Plus, they have to be knowledgable about your product or service. To empower them to do this, you should be providing continuous professional development opportunities.

6. Reward and provide feedback for employees.

Your customer service culture should incentivize employees to follow through on your values in their interactions with your customers.

To do this, reward employees who are providing excellent customer service and tell them what they're doing right.

On the other hand, if employees aren't quite grasping a concept, provide constructive feedback so they can improve.

By doing this, you'll help reinforce what you want your customer service culture to be.

7. Define and reinforce your culture.

Not to get too rudimentary, but your customer service culture should be written down. You should have your values, mission, and vision written out and clearly communicated to employees and customers.

This means that your managers and employees will have a guiding philosophy to help them make decisions. Plus, it helps inform customers what you're hoping to achieve so they can provide feedback.

So, you might be wondering, "What does this look like in action?" Let's review some examples below.

Customer Service Culture Examples

1. HubSpot

At HubSpot, creating a strong customer service culture is important.

That's why our co-founder, Dharmesh Shah, took the time to write it down in the HubSpot Culture Code.

According to Shah, "Like HubSpot, the Culture Code is a perpetual ‘work in progress,' so we'll update it periodically. To date, we've updated it more than 25 times, and what you see is our latest version. It is a culture of amazing, growth-minded people whose values include using good judgment and solving for the customer. Employees who work at HubSpot have HEART: Humble, Empathetic, Adaptable, Remarkable, Transparent."

By publishing and talking about our customer service culture, both employees and our customers understand what we stand for. That creates a sense of belonging on the team.

2. Zappos

When I studied Organizational Communication in my undergrad, Zappos was the first company I researched.

It's well known for providing excellent customer service, even if that means helping a customer with a problem that has nothing to do with a Zappos order.

Tony Hsieh, the founder of Zappos, says, "To me, the Zappos culture embodies many different elements. It's about always looking for new ways to WOW everyone we come in contact with. It's about building relationships where we treat each other like family. It's about teamwork and having fun and not taking ourselves too seriously. It's about growth, both personal and professional. It's about achieving the impossible with fewer people. It's about openness, taking risks, and not being afraid to make mistakes. It's about being part of a story that never stops unfolding. And it's about having faith that if we do the right thing, then, in the long run, we will be a part of building something great."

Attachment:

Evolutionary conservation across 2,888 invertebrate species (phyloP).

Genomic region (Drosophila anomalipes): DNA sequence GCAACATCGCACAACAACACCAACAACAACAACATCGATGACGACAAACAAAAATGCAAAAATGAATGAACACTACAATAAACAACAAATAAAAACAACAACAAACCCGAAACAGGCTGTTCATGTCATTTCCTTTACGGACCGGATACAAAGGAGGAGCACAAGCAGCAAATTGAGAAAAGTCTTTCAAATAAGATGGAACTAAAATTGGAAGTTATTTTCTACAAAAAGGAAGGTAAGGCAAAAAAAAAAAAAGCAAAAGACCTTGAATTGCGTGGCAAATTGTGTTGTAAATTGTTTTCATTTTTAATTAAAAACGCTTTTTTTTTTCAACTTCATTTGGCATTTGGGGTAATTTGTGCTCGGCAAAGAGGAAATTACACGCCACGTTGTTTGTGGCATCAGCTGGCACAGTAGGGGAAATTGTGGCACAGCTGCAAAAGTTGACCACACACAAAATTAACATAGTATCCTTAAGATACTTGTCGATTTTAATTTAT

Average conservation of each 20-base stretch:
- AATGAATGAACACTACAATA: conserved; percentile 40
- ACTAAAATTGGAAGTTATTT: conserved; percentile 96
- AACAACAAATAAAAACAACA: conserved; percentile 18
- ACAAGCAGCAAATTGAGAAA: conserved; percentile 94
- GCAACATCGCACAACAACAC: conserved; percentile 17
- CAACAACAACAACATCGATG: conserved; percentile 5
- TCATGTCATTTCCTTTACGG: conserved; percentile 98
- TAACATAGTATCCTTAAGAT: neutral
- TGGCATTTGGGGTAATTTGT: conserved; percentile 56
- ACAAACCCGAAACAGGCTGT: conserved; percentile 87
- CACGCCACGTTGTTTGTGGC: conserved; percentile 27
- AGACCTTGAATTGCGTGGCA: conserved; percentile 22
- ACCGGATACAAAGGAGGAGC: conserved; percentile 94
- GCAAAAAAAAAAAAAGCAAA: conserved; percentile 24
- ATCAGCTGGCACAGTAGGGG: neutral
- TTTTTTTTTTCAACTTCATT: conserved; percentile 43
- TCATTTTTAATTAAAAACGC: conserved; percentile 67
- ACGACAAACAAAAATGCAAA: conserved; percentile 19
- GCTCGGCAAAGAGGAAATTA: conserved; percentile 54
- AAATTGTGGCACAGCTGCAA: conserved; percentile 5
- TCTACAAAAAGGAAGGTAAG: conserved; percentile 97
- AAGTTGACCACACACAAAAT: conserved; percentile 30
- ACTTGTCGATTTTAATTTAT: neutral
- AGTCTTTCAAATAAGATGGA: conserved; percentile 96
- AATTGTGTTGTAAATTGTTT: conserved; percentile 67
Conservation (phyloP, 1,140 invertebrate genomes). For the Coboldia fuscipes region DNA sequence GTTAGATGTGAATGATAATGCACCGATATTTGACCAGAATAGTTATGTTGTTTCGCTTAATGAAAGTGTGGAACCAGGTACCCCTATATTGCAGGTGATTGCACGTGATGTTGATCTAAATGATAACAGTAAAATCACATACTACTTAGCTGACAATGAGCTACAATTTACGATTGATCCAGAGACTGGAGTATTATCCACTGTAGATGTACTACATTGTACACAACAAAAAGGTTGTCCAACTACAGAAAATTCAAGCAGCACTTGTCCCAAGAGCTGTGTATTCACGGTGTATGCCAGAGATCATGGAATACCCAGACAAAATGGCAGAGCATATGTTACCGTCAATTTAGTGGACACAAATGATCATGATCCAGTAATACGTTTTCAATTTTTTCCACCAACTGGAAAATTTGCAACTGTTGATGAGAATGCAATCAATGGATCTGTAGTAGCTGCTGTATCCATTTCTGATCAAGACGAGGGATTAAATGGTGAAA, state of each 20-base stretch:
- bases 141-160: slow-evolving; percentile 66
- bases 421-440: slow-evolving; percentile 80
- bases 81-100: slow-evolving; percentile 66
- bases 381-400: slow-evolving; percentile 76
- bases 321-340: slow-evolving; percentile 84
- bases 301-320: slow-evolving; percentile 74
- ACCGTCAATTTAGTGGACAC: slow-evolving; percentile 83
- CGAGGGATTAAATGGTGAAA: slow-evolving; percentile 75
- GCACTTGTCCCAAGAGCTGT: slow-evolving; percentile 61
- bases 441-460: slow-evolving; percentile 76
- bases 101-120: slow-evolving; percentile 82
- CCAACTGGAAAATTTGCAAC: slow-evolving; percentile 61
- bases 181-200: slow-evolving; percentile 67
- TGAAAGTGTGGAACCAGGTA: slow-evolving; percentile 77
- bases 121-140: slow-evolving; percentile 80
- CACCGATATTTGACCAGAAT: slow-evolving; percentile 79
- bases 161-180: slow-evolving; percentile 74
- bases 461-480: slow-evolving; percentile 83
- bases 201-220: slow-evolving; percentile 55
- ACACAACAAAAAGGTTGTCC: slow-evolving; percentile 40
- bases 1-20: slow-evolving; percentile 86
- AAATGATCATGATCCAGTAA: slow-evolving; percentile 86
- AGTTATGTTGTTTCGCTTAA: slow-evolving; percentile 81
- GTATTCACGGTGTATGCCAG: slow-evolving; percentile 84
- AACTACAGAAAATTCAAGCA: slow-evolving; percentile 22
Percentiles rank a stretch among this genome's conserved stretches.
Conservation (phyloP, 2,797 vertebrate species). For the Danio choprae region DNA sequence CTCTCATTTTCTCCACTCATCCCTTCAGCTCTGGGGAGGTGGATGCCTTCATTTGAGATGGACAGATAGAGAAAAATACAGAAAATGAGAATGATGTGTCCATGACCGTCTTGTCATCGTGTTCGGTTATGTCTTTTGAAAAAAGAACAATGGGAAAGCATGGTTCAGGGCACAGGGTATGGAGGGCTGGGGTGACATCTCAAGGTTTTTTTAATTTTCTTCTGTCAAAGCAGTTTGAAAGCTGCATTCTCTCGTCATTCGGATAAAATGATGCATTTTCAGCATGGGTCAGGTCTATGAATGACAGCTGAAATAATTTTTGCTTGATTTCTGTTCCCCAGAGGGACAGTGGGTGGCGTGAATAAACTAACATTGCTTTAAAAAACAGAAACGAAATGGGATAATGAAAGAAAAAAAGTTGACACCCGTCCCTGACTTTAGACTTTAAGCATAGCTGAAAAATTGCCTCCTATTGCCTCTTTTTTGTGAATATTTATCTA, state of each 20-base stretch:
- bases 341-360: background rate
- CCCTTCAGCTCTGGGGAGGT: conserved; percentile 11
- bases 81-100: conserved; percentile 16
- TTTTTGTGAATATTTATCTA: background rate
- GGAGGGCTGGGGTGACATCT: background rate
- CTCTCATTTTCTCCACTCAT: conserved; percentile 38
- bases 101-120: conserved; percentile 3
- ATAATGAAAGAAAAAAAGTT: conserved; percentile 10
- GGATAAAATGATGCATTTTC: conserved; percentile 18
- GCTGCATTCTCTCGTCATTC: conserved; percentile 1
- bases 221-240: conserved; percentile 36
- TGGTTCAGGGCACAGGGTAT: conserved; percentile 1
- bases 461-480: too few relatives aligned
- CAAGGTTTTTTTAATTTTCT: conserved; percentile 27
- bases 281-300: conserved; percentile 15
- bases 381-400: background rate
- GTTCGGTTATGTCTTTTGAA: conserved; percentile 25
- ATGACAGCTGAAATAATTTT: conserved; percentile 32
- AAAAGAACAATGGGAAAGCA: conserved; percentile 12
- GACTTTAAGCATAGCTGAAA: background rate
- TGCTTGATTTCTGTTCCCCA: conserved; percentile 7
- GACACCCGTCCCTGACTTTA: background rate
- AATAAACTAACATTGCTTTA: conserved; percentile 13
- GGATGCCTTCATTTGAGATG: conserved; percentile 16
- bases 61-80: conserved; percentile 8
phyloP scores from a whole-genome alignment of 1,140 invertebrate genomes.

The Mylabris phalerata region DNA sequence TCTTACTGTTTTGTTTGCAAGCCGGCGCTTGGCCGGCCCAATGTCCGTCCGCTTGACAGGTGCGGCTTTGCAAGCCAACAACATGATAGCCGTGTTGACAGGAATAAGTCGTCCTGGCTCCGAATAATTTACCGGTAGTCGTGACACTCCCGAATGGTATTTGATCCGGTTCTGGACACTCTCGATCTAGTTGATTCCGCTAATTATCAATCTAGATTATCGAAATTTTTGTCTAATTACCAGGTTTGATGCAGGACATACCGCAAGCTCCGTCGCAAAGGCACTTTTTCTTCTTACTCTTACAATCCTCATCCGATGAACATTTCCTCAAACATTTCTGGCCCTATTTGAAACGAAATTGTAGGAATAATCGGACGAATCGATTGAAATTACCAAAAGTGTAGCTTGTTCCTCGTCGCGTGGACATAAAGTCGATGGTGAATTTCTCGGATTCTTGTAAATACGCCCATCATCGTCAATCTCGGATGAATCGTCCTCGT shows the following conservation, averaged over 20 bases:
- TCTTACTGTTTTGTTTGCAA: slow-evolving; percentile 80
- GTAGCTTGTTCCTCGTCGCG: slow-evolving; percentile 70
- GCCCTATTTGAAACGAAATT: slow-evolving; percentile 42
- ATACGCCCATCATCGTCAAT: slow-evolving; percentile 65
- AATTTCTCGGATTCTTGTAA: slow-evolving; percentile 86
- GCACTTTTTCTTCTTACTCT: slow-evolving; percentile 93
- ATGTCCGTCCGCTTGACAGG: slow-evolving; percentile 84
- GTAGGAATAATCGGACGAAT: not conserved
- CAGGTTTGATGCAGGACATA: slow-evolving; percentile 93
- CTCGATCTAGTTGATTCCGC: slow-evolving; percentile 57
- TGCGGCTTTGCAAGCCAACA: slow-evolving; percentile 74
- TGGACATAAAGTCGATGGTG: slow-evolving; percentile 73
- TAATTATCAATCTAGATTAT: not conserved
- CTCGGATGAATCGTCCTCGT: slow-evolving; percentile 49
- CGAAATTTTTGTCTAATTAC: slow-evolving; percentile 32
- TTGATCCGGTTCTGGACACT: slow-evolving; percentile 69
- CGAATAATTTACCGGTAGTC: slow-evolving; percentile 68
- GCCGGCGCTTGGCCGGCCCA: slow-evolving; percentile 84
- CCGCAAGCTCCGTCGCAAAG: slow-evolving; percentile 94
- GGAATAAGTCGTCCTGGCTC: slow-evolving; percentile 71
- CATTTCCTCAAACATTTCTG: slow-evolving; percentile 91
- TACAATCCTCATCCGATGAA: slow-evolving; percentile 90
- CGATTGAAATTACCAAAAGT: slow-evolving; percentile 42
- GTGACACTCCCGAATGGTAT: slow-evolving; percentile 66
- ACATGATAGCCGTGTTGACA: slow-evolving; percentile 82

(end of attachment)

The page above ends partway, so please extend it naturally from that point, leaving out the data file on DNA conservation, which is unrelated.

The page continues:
If you'll notice, both HubSpot and Zappos has founders who are passionate about their customer service culture. Both companies discuss it and have been intentional about creating a positive environment for both employees and customers.

Hsieh added, "Unlike most companies, where core values are just a plaque on the wall, our core values play a big part in how we hire, train, and develop our employees."

3. Slack

Creating a company culture has to be a work in progress. Slack understands this and they've worked to improve their company culture throughout the years.

In fact, they said that company culture is something that needs to be intentional because letting culture form unchecked can vary between fair to disastrous.

At Slack, they value diligence, curiosity, and empathy. Nolan Caudill, the previous Engineering Chief of Staff, said, "At Slack, we want to work with people that have the skills to do their job and the gumption to do it well. They possess great empathy, as designing and building a great product is made up of countless acts of empathy, not only for the users but for those you do the work alongside. Diligence, persistence, an unrelenting bull-headed pursuit of Quality — this drive is what compels the kind of person we look for."

Again, it's made clear that at Slack, they hire for their culture.

All these companies take culture seriously and have it embedded in their strategies. It's important to note that these examples can provide inspiration, but they shouldn't be copied exactly.

You have to take a look at your company and see what works for you. To really get started on customer service culture, look inward, and evaluate how your team functions.

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Originally published Jul 1, 2020 5:00:00 AM, updated July 01 2020

Topics:

Customer Service & Support Training